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Police state: indefinite detention

By Bruce Haigh - posted Tuesday, 29 May 2012

ASIO has made adverse security findings against sixty individuals who have been granted refugee status. Once recognised as refugees they cannot be sent back to their home country. On the basis of the ASIO assessment the Department of Immigration have refused a residence visa and placed them in detention; this amounts to indefinite detention unless ASIO changes its assessment. On what basis has ASIO made these findings?

Daniel Flitton and Maris Beck writing on 16 May in The Age, said, "...a Tamil woman, Ranjini, and her two children were taken into custody at Sydney's Villawood detention centre last week. It is believed ASIO found her former husband was a driver for Tamil Tiger separatists."

If this is the case, how did ASIO obtain this information? From an admission by the former husband, from information obtained from its own endeavours and resources or from information provided by the Sri Lankan government, its agents and sympathisers? I have maintained for some time that ASIO is beholden to the latter for information relating to Tamils.


ASIO has accepted the line that the Tamil Tigers were terrorists and that all judgements relating to the conflict in Sri Lanka should be seen in that light. In fact the conflict was a civil war between unequal protagonists. The Tamils used whatever it took to maximise their military capacity in the context of the civil war within Sri Lanka.

For a number of years the AFP accepted advice from a so called terrorism expert, Rohan Gunaratna, based in Singapore. Gunaratna, a Sinhalese, worked with the Sri Lankan police in the 1980's. This is the same police force which has conducted a terror campaign against young Tamils in Colombo by abducting them off the streets; few of them have been seen again.

One who did turn up alive was Premakumar Gunaratnam, an Australian citizen, who was abducted and tortured for three days in early April. As a result of considerable public and media pressure he was released and flown back to Australia.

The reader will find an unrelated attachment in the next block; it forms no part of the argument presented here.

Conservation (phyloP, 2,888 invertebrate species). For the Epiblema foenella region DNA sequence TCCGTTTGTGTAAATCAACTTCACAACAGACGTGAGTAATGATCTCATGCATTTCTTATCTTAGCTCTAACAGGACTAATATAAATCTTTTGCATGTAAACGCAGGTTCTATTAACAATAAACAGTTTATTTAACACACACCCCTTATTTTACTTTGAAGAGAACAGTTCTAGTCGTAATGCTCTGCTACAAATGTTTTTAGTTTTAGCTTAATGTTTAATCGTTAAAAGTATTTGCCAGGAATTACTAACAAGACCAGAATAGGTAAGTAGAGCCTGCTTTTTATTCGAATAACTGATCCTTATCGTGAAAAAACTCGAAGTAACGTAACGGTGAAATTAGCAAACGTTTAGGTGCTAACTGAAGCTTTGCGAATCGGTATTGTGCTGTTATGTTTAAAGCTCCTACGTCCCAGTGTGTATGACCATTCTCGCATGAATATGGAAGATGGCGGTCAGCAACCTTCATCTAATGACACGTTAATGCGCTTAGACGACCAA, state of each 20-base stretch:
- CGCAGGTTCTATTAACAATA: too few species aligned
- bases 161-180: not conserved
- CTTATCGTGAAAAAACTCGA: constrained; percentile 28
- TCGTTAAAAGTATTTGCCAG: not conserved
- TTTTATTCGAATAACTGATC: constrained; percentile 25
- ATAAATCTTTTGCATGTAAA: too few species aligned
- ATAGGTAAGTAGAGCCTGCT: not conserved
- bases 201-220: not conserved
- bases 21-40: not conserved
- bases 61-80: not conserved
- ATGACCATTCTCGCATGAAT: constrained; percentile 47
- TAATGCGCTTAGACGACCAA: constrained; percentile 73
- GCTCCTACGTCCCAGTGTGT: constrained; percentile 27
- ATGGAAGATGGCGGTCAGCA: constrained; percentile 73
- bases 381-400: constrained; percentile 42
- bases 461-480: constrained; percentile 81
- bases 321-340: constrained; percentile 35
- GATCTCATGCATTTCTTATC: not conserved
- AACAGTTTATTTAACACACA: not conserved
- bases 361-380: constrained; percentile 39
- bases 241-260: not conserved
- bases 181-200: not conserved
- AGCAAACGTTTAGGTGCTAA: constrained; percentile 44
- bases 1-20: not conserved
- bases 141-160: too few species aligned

In addition to maintaining that ASIO obtains information from the discredited Rajapakse regime, I also maintain that ASIO has instituted a program of preventive detention and can do so because of their lack of accountability. It is illegal under Australian and international law.

This contention was given weight by the ABC 7.30 Report on 21 May. Hayden Cooper interviewed Shanaka Jayasekara, based at Macquarie University; he is another Sinhalese making a career in the terrorism industry. Jayasekara argued a case that former members of the Tamil Tigers, who found their way to Australia, should be indefinitely detained as they constitute a threat to Australian security. Jayasekara claimed this threat was real because many former Tigers had been trained to use dangerous weapons and might seek to destabilise Australia by using these skills.

This patently overplays any threat that might exist. It is paranoid nonsense. Such concerns can be ascertained and monitored within the community by observation. There are many former service personnel in Australia, possessing sophisticated military skills, that ASIO does not feel constrained to lock up. Of course, for ASIO, the greater the claimed domestic threat from terrorists, the easier it is to justify their budget; accepting the line that the only good Tiger is one in detention, does ASIO and its capacity to analyse critical and complex security issues, little credit. But there is more.


ASIO, having decided that former members of the Tamil Tigers are an integral part of the continuing war on terror, and as such are inimical to Australian interests, personal animus appears to have entered into decision making with respect to at least one alleged member of the Tigers who sought asylum in Australia.

Sasikanthan was the spokesperson for refugees on the Oceanic Viking. The reason being that he spoke better English than the other asylum seekers; he was not the negotiator he was the translator, but he achieved prominence because of the presence of the media, particularly TV. You will recall that it was events associated with the Oceanic Viking that caused Kevin Rudd grief and in fact caused him some humiliation at the hands of the Indonesians who, despite his diplomatic background, he completely misread.

The word from within Canberra is that 'they' are out to make life as difficult for Sasikanthan as possible. And if you don't believe 'they' could be as vindictive and petty as that, then you have never worked in the Federal Public Service. Sasikanthan, found to be a refugee, is locked up because he constitutes a threat to our state. I call that an abuse of power, akin to the actions of a police state - worthy of apartheid South Africa.

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About the Author

Bruce Haigh is a political commentator and retired diplomat who served in Pakistan and Afghanistan in 1972-73 and 1986-88, and in South Africa from 1976-1979

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